Horse races are a spectacle to many spectators, but behind the romanticized facade is a world of injuries, drug abuse, gruesome breakdowns and slaughter. These animals are forced to sprint—often under threat of whips and illegal electric shocking devices—at speeds so fast that they sustain injuries to their muscles, ligaments, tendons, lungs and internal organs. Many end up with permanent disabilities, such as brain damage and blindness. Despite this, people keep coming to watch them race and place bets with the hope of winning big. To make a profit, they are fed drugs like opiate painkillers and stimulants. Their owners rely on donations from fans and industry folks to continue the exploitation, even as fresh young foals blink into existence.
The first recorded horse racing dates back to the Greek Olympic Games in 700 to 40 B.C. The sport was widely spread, with four-hitch chariot and mounted (bareback) races appearing in countries such as China, Persia and Arabia. The sport eventually migrated to Europe, where it continued to evolve into the sport we know today.
It’s hard to determine when exactly horse racing became standardized and organized, but historians have some clues. It was likely the result of a combination of factors, including increasing globalization and the emergence of the industrialized breeding and training of thoroughbred horses.
In the beginning, it was important for a horse to have both speed and stamina in order to win a race. The speed skill was more important in shorter races and the stamina skill was more important for long-distance events such as marathons.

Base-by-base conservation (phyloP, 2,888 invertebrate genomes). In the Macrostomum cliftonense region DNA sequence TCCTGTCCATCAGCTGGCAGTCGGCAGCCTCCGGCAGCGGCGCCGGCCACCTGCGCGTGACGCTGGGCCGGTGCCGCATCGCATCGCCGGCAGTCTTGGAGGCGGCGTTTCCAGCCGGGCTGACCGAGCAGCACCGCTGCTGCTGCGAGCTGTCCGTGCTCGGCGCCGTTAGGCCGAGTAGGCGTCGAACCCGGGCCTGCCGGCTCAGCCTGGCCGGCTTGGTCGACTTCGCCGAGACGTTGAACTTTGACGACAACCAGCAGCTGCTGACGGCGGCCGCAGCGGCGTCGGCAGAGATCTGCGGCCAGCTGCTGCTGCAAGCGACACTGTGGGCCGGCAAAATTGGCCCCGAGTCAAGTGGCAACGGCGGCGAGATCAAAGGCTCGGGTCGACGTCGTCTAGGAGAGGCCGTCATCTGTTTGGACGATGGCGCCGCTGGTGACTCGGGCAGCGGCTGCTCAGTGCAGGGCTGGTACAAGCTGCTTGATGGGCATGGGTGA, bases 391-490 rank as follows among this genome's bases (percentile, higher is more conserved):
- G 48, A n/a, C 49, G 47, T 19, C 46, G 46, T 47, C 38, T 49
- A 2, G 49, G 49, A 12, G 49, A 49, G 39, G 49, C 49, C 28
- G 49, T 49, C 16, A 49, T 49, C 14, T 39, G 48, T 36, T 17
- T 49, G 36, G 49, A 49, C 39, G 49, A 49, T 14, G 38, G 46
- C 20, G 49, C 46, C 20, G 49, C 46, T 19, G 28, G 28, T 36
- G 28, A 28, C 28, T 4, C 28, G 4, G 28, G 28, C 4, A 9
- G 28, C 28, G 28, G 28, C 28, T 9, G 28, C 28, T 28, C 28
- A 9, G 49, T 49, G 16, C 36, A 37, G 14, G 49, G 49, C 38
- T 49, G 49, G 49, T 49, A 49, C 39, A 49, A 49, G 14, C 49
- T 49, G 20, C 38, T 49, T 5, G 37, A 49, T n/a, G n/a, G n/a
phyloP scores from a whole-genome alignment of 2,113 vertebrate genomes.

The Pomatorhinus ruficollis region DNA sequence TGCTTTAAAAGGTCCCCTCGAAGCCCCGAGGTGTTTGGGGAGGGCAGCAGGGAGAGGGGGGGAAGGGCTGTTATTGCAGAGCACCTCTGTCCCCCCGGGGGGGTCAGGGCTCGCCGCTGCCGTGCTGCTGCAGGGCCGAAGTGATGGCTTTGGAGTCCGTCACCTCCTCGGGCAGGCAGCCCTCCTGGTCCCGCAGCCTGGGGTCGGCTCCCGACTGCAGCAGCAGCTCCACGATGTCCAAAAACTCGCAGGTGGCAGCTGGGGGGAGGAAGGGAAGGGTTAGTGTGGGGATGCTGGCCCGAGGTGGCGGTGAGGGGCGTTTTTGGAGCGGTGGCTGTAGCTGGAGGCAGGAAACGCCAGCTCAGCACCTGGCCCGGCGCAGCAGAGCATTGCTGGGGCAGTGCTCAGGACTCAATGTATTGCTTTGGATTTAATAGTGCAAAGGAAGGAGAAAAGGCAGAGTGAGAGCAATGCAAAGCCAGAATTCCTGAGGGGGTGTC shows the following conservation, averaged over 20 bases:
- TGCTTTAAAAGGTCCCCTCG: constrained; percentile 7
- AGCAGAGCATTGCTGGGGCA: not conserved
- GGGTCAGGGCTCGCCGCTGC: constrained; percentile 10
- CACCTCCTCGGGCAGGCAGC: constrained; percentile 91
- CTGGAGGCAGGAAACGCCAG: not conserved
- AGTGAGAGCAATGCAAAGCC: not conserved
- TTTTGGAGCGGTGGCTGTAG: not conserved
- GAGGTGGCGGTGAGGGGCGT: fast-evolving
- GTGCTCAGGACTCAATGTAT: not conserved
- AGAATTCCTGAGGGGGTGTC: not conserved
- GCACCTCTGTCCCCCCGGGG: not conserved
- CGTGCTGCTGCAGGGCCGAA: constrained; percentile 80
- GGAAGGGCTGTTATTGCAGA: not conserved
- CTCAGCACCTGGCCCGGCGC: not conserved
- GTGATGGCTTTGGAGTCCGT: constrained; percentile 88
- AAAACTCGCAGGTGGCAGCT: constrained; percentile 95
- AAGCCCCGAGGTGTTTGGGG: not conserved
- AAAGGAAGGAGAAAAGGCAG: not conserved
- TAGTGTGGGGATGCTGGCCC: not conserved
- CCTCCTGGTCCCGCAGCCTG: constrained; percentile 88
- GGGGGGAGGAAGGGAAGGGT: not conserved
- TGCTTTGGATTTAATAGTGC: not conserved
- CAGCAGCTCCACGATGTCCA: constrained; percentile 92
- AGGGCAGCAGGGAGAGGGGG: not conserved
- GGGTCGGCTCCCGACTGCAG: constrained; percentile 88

A lot of people enjoy betting on horse races and placing wagers on which horse will finish in the top two or three places. There are three ways you can bet money on a horse race: bet to win, bet to place and bet to show. When you bet to win, you’re predicting that your chosen horse will finish in the first place. Bet to place means that you’re predicting that your horse will finish either first or second and bet to show is a prediction that your horse will finish in one of the top thirds.
If you’re unsure of the rules of a particular race, check the official rules book. This will give you a detailed description of how the race is run and will include the various terms used to describe positions in a race, such as “in the money,” which refers to finishing in the top four or five and earning a share of the purse. You can also find the rulebook on the horse’s website. The website will usually have a link that you can click to get the latest version of the rulebook.